"He left the gun with its late owner."
Every once in a while I write fiction. Enjoy.
Carroll spat. He had thrown up twice—the smell of blood in volume is nauseating, and there had been an awful lot of it on the office floor. He straightened up and stumbled down the short flight of steel stairs and out of the building.
He kept two gallons of spring water in the back of the company van for emergencies, along with a change of clothes. He rinsed his mouth out and drank some water, then changed into a fresh Philadelphia Alarm shirt. He put the water back and went into the glove compartment for his holster and the .45 he was categorically forbidden by company policy to carry on the job.
Philadelphia Alarm was one of the few alarm companies to offer key service, which was why Carroll had drifted into its employ. His job was to go into industrial buildings to check on things when the alarm went off. Usually it was crackheads who had broken in looking to steal something they could sell for rock. Officially he was supposed to call the cops when he suspected the presence of intruders. Unofficially, the reason P.A. employed people like Carroll was that police contact was expensive; with it came paperwork that would have to be filed with insurance companies, and the alarm company's clients paid for key service because it was cheaper than getting their insurance premiums hiked up. He was expected to use his discretion, which generally meant chasing down drug fiends and beating them stupid. That was fine with Carroll.
Carroll locked the van and took his time walking back across the parking lot. Three hoodlums had been waiting behind his van when he had stepped out of the Raye Linen warehouse his first week on the job and beaten the shit out of him. Since then he had always parked a good distance away from a call. There was a new Cadillac that he hadn’t noticed just around the corner of the building, and the engine was running. He got a little Steiner monocular out of his fanny pack and stared through it at the drivers’ side window. It didn’t look like there was anyone in there. He put away the monocular and drew his pistol.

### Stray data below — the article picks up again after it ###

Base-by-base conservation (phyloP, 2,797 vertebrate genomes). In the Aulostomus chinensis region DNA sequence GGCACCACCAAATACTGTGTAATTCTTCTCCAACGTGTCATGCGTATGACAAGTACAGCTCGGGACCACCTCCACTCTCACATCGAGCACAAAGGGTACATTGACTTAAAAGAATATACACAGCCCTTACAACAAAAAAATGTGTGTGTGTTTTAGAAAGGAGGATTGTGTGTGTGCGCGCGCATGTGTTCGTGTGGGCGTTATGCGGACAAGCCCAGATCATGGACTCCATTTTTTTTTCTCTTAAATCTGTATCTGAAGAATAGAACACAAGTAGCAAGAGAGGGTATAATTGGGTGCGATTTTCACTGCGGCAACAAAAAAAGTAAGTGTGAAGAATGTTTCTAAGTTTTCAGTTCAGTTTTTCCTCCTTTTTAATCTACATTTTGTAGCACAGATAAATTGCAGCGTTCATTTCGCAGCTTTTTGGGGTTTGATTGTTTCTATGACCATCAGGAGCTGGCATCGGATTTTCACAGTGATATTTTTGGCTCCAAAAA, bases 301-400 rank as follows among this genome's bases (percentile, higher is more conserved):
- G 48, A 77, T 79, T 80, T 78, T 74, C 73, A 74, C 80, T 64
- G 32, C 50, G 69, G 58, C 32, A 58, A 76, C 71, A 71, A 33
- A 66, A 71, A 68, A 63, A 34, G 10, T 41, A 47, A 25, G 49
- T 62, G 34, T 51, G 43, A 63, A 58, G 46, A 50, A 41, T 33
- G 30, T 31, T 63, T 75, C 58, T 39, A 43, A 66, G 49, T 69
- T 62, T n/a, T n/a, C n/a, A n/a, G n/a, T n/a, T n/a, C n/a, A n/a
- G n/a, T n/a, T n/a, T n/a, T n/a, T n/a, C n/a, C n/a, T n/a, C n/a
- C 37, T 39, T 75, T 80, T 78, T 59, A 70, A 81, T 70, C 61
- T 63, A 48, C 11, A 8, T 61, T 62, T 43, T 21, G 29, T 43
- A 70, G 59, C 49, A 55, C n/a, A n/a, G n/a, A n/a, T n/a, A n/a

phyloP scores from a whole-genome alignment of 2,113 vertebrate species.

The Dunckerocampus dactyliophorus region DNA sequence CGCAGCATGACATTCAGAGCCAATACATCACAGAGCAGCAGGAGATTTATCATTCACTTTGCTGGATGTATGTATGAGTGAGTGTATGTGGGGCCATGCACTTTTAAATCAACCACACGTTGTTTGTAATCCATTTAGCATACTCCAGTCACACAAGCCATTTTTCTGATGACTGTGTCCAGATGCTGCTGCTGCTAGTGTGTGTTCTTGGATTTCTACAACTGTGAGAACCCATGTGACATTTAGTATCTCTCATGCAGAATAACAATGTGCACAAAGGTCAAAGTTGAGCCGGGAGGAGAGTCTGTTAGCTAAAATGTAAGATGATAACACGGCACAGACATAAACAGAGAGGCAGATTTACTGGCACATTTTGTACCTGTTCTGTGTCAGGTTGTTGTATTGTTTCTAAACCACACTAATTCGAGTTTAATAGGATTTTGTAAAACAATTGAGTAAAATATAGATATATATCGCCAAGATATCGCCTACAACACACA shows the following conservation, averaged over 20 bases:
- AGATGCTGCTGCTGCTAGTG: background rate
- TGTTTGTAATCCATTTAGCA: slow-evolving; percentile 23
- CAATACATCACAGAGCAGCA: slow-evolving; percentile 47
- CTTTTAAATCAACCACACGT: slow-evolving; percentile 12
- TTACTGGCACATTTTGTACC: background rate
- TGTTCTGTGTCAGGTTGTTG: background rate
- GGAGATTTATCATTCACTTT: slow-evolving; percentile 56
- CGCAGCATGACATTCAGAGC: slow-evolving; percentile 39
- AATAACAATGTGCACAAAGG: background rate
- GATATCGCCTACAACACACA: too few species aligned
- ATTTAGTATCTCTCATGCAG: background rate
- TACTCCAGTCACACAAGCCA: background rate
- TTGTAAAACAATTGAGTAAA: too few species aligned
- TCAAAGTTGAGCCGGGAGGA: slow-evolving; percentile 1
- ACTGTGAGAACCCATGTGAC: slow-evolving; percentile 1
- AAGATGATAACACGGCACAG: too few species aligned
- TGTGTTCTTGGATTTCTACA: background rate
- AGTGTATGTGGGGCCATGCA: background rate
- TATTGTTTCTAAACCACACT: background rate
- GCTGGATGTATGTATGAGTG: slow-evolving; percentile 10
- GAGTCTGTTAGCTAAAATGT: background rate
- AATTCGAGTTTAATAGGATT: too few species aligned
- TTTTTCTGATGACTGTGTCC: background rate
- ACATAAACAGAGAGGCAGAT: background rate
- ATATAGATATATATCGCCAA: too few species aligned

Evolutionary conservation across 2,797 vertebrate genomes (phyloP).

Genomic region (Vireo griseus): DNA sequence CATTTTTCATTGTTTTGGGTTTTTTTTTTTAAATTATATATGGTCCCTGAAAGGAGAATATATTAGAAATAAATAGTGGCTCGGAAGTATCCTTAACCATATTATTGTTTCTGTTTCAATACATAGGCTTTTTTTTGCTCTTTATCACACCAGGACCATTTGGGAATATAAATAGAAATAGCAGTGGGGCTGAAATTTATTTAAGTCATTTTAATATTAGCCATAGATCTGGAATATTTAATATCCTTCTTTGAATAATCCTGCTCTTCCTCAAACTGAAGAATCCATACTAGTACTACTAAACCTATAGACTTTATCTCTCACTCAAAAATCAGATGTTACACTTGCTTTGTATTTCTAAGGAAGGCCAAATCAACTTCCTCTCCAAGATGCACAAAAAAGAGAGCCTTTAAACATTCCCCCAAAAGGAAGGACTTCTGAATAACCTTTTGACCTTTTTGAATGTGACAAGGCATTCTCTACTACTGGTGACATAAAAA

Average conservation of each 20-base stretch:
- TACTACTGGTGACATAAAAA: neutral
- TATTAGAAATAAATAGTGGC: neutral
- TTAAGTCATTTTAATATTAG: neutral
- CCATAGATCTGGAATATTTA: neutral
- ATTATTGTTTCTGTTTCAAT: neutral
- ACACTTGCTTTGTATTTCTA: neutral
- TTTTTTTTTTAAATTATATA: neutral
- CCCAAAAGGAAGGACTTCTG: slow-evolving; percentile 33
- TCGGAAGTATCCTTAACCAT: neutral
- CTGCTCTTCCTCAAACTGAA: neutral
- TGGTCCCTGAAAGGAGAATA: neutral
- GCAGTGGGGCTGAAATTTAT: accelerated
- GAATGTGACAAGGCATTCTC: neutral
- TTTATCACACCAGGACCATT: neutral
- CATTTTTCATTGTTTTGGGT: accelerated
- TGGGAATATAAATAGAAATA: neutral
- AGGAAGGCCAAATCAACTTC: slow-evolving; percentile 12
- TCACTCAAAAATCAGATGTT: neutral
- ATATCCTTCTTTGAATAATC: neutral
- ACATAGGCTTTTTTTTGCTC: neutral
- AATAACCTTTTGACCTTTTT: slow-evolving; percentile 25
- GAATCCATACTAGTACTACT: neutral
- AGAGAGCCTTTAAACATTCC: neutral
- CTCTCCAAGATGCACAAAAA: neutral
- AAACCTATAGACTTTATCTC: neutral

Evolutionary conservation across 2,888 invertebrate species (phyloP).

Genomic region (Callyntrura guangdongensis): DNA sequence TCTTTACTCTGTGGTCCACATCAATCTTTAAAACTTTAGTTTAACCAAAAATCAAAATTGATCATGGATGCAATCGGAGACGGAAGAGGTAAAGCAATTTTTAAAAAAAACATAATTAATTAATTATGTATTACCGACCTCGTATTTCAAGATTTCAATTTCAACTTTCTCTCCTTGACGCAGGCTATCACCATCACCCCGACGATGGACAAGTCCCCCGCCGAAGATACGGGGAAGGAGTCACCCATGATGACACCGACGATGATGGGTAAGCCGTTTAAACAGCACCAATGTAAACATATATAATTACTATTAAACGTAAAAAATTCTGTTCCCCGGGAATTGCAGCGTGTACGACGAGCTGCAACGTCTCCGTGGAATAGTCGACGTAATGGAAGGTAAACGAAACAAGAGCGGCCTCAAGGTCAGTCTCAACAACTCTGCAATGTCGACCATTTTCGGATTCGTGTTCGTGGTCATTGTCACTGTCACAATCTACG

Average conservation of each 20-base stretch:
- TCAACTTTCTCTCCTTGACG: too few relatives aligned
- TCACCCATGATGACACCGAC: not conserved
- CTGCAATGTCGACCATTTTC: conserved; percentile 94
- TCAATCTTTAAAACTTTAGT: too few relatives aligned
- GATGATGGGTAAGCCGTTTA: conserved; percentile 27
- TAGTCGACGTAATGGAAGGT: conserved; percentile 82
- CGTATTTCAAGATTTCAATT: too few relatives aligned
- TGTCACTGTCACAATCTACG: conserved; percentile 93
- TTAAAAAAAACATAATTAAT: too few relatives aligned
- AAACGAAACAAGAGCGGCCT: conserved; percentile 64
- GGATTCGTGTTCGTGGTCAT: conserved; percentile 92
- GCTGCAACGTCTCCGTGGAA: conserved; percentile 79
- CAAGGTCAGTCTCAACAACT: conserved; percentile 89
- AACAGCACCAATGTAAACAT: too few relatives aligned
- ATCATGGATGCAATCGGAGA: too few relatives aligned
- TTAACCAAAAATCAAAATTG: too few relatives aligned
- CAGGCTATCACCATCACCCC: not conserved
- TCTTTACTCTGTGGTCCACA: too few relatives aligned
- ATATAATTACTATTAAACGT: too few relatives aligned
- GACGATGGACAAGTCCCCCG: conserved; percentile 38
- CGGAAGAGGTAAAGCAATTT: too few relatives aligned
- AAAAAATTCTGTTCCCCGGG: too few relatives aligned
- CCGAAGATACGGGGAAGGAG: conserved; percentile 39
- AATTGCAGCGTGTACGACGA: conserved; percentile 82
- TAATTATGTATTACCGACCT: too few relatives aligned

Carroll had been doing his job for a long time, and he knew all the angles. The Merlin Machine Company building was a big rectangular box surrounded by parking lot. There were few opportunities for concealment, which meant he was less likely to get jumped going around to the other side of the building to get a better angle on the Cadillac. It took him fifteen careful minutes to get into a good position.
He got low and checked the car out with his monocular from around the corner of the building. After a minute, he stood up and holstered the .45. The driver had been shot at close range at least five times. He was very, very dead. Carroll got a pair of nitrile surgical gloves from his fanny pack, put them on, and got in the passenger side. There was a flash roll in the man’s pocket, five thousand dollars in hundreds and fifties that Carroll transferred to his own pocket. He went through the car methodically, searching the seat back pockets, the ashtrays, the glove compartment and the console, and found nothing. He left the keys in the ignition and got out.
As a licensed and bonded alarm company technician, Carroll habitually carried a set of lockpicks. It took him less than ten seconds to open the Cadillac’s trunk. He wasn’t surprised to find two soft-sided ballistic nylon suitcases inside. They were empty.
Carroll went back into the building, this time through the side entrance. He found the building engineer’s office, which contained nothing of value apart from some expensive machine tools bolted to a workbench and two grams of cocaine in a desk drawer. He left them alone and hunted around until he found a respirator. He adjusted the straps and put it on. He got out his flashlight, clicked the tailcap switch and tripped the circuit breaker.
The office still reeked, but Carroll could tolerate it with the respirator on. He shined his flashlight around. The source of the blood was a corpse in the middle of the floor. It was well dressed, and still warm. Carroll went through its pockets and found nothing worth keeping except for an unfired, unbloodied Glock 30-S. This he stuck in his waistband before switching off his flashlight and creeping out of the room.
Carroll didn’t worry about being seen. He moved well for a big man, and quietly, as some big men do. He let his eyes adjust to the darkness and waited just outside the office, next to the stairwell. There was no rear door to the building.
The men were careful, but they hadn’t brought flashlights and they didn’t know where they were going. Carroll waited for the sound of footsteps on the staircase and got out his Surefire and the Glock he had taken from the dead man. When the men were halfway up the stairs, he shone the flashlight in their faces. Their hands instinctively came up to block out the light, and Carroll shot them, twice each in the chest and once in the head. He left the gun with its late owner.
There was rather more heroin in the duffel bag one of the men had been carrying than Carroll had expected. He left the company van in the airport parking lot.
Any reason you cant do a Charles Dicken and episode this once a week? Do about 8 or 9 until you get to a cliffhanger and then paid subscription after that. Heck, I'm already curious about this guy and where it goes.
Love running across writing which shows an aesthetic sense and interest which I could never replicate. I began re-reading Chapter 1 before I noticed there was a prologue up--very interested to see how ultraviolence here connects to extreme sex in the next section. An anthology set of stories, perhaps?
Your writing is matter-of-fact and clear to follow, but I read every word as though it's being spoken through a grim smile. Fascinating to consume, and I want to continue onward to see what this noteworthy opening is leading up to.